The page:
On Monday, July 21, CFTC Commissioner Scott D. O’Malia announced his resignation from the Commission as of August 8, 2014.  On July 23, the International Swaps and Derivatives Association (ISDA) announced that Mr. O’Malia was appointed chief executive officer and a director of ISDA.  See Scott O’Malia Appointed Chief Executive Officer of International Swaps and Derivatives Association.  Commissioner O’Malia was considered a strong advocate for end-user issues, specifically those impacting energy companies.  Therefore, energy companies should be sure to meet with the new Commissioners to discuss the impact of the new CFTC regulations on their businesses.

Commissioner O’Malia’s departure will, once again, leave vacant a Republican seat on the Commission.  Once Commissioner O’Malia departs, the sole Republican Commissioner will be Christopher Giancarlo, who was recently sworn in on June 16.  Commissioner O’Malia began his service on October 16, 2009, prior to the passage of the Dodd-Frank Act, and is currently the most senior Commissioner at the CFTC.  Upon his departure, Commissioner Mark Wetjen will be the longest serving Commissioner; his term began on October 25, 2011.

Commissioner O’Malia reconstituted the CFTC’s Technology Advisory Committee and served as its chairman.  The Committee was very active during O’Malia’s tenure and took a leading role in examining market issues such as the “flash crash,” and “high frequency trading,” as well as highlighting the importance of investments in technology by the CFTC.  It is as yet unknown who will be the next chairman of the Committee, but it is of particular importance as international regulatory scrutiny surrounding “high frequency trading” continues.

During his term, Commissioner O’Malia was an advocate for the impact of the CFTC’s Dodd-Frank regulations on end-users, including energy companies, and their ability to hedge commercial risk.  Earlier this month Commissioner O’Malia continued to express concerns for the increased costs of the CFTC regulatory reforms:

. . . CFTC regulations are negatively impacting liquidity for end-users and making hedging too costly.  These increased costs will ultimately trickle down to consumers through higher prices for commodities . . . The legitimate hedging and risk mitigation activities of commercial businesses like end-users were not supposed to be impacted by the OTC derivatives reforms in Dodd-Frank because they did not contribute to the financial crisis.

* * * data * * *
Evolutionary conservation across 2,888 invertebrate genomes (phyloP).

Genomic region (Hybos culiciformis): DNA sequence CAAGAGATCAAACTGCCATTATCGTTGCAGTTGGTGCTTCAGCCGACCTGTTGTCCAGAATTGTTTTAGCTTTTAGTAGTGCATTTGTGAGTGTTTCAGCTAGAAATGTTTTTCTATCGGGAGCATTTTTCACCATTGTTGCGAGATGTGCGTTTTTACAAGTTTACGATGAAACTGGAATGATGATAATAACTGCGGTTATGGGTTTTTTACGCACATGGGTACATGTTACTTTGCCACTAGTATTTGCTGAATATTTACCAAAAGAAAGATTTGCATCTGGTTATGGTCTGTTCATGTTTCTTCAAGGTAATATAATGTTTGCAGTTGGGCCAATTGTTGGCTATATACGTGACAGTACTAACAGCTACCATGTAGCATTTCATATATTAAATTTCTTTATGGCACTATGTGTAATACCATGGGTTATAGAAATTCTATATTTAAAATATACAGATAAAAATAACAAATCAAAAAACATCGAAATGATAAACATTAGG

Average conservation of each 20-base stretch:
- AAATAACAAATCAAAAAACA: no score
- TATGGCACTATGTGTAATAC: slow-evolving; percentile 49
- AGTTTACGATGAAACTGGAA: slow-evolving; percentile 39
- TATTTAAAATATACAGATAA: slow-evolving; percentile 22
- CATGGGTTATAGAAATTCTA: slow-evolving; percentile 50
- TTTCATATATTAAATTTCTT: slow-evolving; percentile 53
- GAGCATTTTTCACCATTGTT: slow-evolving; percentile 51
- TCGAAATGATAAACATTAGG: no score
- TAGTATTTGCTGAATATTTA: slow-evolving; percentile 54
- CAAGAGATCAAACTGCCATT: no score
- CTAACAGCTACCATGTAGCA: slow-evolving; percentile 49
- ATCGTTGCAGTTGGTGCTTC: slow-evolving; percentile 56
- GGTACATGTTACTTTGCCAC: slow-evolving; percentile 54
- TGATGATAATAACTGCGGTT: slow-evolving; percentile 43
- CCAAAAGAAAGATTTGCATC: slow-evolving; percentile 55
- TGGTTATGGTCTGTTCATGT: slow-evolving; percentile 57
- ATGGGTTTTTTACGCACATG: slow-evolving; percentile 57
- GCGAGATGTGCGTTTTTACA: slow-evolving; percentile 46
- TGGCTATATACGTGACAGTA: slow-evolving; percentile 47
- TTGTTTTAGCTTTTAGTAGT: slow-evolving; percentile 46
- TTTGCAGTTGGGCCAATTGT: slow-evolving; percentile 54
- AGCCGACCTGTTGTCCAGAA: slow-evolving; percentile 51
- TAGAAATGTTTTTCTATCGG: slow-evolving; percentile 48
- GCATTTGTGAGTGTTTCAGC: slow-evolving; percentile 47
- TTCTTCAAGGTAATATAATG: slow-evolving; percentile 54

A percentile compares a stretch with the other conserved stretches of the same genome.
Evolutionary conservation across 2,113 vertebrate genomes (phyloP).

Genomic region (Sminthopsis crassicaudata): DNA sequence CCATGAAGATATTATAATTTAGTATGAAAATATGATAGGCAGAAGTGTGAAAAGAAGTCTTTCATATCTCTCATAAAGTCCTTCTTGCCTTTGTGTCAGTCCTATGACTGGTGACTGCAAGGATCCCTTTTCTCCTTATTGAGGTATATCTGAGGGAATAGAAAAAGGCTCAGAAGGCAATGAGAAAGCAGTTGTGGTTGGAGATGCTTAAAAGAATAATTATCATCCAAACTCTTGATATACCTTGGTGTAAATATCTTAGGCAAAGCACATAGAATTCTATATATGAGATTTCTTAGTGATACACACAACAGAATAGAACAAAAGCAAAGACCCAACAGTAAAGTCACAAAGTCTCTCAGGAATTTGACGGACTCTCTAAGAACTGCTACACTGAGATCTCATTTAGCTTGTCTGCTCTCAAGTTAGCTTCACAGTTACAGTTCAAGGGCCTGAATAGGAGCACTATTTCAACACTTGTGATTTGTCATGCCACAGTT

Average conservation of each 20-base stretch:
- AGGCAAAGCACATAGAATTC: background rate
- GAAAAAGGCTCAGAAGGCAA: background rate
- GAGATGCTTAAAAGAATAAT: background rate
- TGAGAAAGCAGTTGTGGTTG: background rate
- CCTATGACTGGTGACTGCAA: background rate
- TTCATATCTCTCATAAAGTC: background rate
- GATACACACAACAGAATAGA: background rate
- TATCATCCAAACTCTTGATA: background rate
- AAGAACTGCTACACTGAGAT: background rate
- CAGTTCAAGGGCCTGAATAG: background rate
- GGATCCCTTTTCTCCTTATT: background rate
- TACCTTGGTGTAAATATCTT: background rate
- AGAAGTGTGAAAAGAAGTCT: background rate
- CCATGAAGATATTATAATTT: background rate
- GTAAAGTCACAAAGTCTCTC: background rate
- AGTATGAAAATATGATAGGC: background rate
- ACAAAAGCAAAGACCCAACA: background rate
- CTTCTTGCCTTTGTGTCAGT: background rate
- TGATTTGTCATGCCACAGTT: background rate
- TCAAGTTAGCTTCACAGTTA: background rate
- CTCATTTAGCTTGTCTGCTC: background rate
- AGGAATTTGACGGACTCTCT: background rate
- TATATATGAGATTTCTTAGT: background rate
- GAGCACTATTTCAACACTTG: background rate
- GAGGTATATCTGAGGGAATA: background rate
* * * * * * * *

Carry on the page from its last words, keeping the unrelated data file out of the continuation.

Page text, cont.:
See Keynote Address by Commissioner Scott D. O’Malia at the Federal Reserve Bank of New York.  Commissioner O’Malia also voiced support in his speech for the CFTC reauthorization bill recently passed by the U.S. House of Representatives that provided, among other things, relief to end-users.  The bill would excluded end-users from the “financial entity” definition, which would potentially relieve entities such as energy companies from registration as a “swap dealer.”  CFTC reauthorization and the House bill still need to be considered by the U.S. Senate before any changes to the end-user provisions become law.  The specifics and timing of the ultimate outcome of the CFTC reauthorization remain unclear.

Mr. O’Malia’s statement in the press release announcing his CEO appointment notes the importance of hedging commercial risks through the use of derivatives: “The need by thousands of companies around the world to manage and hedge their business and financial risks via derivatives remains as important as ever.  ISDA’s role is to ensure derivatives markets help to fulfill this promise.”  According to ISDA, 42% of its members are end-users of derivatives and 8% are energy and commodity firms.  See ISDA: The Value of Derivatives. Therefore, it would appear that end-user issues will have a place on Mr. O’Malia’s agenda at ISDA.

The recent changes at the Commission continue to be of importance to energy companies.  The energy industry and market participants should follow developments at the CFTC, particularly as the agenda under new Chairman Timothy Massad takes shape over the next months.